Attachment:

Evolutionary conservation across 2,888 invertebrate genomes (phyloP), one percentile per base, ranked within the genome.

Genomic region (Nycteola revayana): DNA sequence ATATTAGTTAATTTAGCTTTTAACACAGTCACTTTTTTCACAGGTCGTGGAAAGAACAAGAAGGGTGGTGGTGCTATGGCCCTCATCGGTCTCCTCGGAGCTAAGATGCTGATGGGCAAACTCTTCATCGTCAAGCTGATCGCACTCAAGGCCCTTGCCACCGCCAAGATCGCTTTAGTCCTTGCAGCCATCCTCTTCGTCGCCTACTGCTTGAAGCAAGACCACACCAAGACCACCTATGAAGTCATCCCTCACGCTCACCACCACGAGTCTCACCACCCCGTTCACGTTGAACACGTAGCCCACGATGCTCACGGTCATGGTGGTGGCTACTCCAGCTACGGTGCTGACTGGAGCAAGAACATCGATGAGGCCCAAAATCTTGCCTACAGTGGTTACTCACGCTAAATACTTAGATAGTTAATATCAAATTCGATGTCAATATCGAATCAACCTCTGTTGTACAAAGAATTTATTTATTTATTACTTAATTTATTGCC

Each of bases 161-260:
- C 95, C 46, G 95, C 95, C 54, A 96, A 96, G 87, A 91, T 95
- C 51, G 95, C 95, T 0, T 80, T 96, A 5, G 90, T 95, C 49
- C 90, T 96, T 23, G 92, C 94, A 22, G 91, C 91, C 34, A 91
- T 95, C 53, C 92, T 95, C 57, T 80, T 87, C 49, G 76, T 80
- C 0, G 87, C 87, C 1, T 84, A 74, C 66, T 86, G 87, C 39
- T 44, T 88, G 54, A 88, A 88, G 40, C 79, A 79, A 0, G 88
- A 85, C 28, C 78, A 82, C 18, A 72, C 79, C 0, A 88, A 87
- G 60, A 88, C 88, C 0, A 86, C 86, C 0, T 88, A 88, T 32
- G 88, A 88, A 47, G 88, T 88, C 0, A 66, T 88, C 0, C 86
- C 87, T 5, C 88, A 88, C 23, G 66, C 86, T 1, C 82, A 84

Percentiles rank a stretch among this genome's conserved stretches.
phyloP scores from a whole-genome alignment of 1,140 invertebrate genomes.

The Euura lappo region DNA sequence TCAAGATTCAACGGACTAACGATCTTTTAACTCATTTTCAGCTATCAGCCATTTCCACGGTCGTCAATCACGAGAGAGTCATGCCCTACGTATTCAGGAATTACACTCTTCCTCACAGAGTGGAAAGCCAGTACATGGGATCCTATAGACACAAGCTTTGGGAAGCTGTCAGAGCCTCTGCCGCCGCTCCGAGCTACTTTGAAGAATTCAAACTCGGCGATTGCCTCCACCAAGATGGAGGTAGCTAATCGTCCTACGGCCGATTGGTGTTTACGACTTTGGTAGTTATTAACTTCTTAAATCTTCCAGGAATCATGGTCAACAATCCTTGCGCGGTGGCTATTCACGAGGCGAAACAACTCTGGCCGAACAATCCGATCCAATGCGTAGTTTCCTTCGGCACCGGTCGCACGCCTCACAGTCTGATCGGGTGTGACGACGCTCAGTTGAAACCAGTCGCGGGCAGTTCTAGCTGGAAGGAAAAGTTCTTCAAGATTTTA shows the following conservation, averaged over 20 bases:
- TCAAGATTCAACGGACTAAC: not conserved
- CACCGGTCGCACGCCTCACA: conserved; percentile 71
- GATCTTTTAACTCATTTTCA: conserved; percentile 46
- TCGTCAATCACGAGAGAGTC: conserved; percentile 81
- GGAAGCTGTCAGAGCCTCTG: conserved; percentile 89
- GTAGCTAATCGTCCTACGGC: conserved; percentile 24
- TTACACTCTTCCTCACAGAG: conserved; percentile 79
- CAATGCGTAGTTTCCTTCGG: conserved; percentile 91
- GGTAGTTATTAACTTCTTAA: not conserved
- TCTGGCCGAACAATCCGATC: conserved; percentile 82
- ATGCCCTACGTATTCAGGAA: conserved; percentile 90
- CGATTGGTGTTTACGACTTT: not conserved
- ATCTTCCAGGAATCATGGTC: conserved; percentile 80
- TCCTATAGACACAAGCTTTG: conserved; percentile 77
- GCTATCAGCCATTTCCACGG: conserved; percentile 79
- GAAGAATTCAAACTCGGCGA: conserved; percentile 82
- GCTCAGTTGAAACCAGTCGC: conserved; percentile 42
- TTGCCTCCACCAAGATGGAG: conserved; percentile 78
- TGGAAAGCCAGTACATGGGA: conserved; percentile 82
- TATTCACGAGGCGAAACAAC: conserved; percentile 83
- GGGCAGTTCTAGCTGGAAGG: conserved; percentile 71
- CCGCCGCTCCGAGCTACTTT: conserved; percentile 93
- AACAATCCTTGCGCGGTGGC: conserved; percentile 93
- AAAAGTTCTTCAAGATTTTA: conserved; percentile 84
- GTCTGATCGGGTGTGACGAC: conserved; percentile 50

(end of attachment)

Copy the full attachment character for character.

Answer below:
Evolutionary conservation across 2,888 invertebrate genomes (phyloP), one percentile per base, ranked within the genome.

Genomic region (Nycteola revayana): DNA sequence ATATTAGTTAATTTAGCTTTTAACACAGTCACTTTTTTCACAGGTCGTGGAAAGAACAAGAAGGGTGGTGGTGCTATGGCCCTCATCGGTCTCCTCGGAGCTAAGATGCTGATGGGCAAACTCTTCATCGTCAAGCTGATCGCACTCAAGGCCCTTGCCACCGCCAAGATCGCTTTAGTCCTTGCAGCCATCCTCTTCGTCGCCTACTGCTTGAAGCAAGACCACACCAAGACCACCTATGAAGTCATCCCTCACGCTCACCACCACGAGTCTCACCACCCCGTTCACGTTGAACACGTAGCCCACGATGCTCACGGTCATGGTGGTGGCTACTCCAGCTACGGTGCTGACTGGAGCAAGAACATCGATGAGGCCCAAAATCTTGCCTACAGTGGTTACTCACGCTAAATACTTAGATAGTTAATATCAAATTCGATGTCAATATCGAATCAACCTCTGTTGTACAAAGAATTTATTTATTTATTACTTAATTTATTGCC

Each of bases 161-260:
- C 95, C 46, G 95, C 95, C 54, A 96, A 96, G 87, A 91, T 95
- C 51, G 95, C 95, T 0, T 80, T 96, A 5, G 90, T 95, C 49
- C 90, T 96, T 23, G 92, C 94, A 22, G 91, C 91, C 34, A 91
- T 95, C 53, C 92, T 95, C 57, T 80, T 87, C 49, G 76, T 80
- C 0, G 87, C 87, C 1, T 84, A 74, C 66, T 86, G 87, C 39
- T 44, T 88, G 54, A 88, A 88, G 40, C 79, A 79, A 0, G 88
- A 85, C 28, C 78, A 82, C 18, A 72, C 79, C 0, A 88, A 87
- G 60, A 88, C 88, C 0, A 86, C 86, C 0, T 88, A 88, T 32
- G 88, A 88, A 47, G 88, T 88, C 0, A 66, T 88, C 0, C 86
- C 87, T 5, C 88, A 88, C 23, G 66, C 86, T 1, C 82, A 84

Percentiles rank a stretch among this genome's conserved stretches.
phyloP scores from a whole-genome alignment of 1,140 invertebrate genomes.

The Euura lappo region DNA sequence TCAAGATTCAACGGACTAACGATCTTTTAACTCATTTTCAGCTATCAGCCATTTCCACGGTCGTCAATCACGAGAGAGTCATGCCCTACGTATTCAGGAATTACACTCTTCCTCACAGAGTGGAAAGCCAGTACATGGGATCCTATAGACACAAGCTTTGGGAAGCTGTCAGAGCCTCTGCCGCCGCTCCGAGCTACTTTGAAGAATTCAAACTCGGCGATTGCCTCCACCAAGATGGAGGTAGCTAATCGTCCTACGGCCGATTGGTGTTTACGACTTTGGTAGTTATTAACTTCTTAAATCTTCCAGGAATCATGGTCAACAATCCTTGCGCGGTGGCTATTCACGAGGCGAAACAACTCTGGCCGAACAATCCGATCCAATGCGTAGTTTCCTTCGGCACCGGTCGCACGCCTCACAGTCTGATCGGGTGTGACGACGCTCAGTTGAAACCAGTCGCGGGCAGTTCTAGCTGGAAGGAAAAGTTCTTCAAGATTTTA shows the following conservation, averaged over 20 bases:
- TCAAGATTCAACGGACTAAC: not conserved
- CACCGGTCGCACGCCTCACA: conserved; percentile 71
- GATCTTTTAACTCATTTTCA: conserved; percentile 46
- TCGTCAATCACGAGAGAGTC: conserved; percentile 81
- GGAAGCTGTCAGAGCCTCTG: conserved; percentile 89
- GTAGCTAATCGTCCTACGGC: conserved; percentile 24
- TTACACTCTTCCTCACAGAG: conserved; percentile 79
- CAATGCGTAGTTTCCTTCGG: conserved; percentile 91
- GGTAGTTATTAACTTCTTAA: not conserved
- TCTGGCCGAACAATCCGATC: conserved; percentile 82
- ATGCCCTACGTATTCAGGAA: conserved; percentile 90
- CGATTGGTGTTTACGACTTT: not conserved
- ATCTTCCAGGAATCATGGTC: conserved; percentile 80
- TCCTATAGACACAAGCTTTG: conserved; percentile 77
- GCTATCAGCCATTTCCACGG: conserved; percentile 79
- GAAGAATTCAAACTCGGCGA: conserved; percentile 82
- GCTCAGTTGAAACCAGTCGC: conserved; percentile 42
- TTGCCTCCACCAAGATGGAG: conserved; percentile 78
- TGGAAAGCCAGTACATGGGA: conserved; percentile 82
- TATTCACGAGGCGAAACAAC: conserved; percentile 83
- GGGCAGTTCTAGCTGGAAGG: conserved; percentile 71
- CCGCCGCTCCGAGCTACTTT: conserved; percentile 93
- AACAATCCTTGCGCGGTGGC: conserved; percentile 93
- AAAAGTTCTTCAAGATTTTA: conserved; percentile 84
- GTCTGATCGGGTGTGACGAC: conserved; percentile 50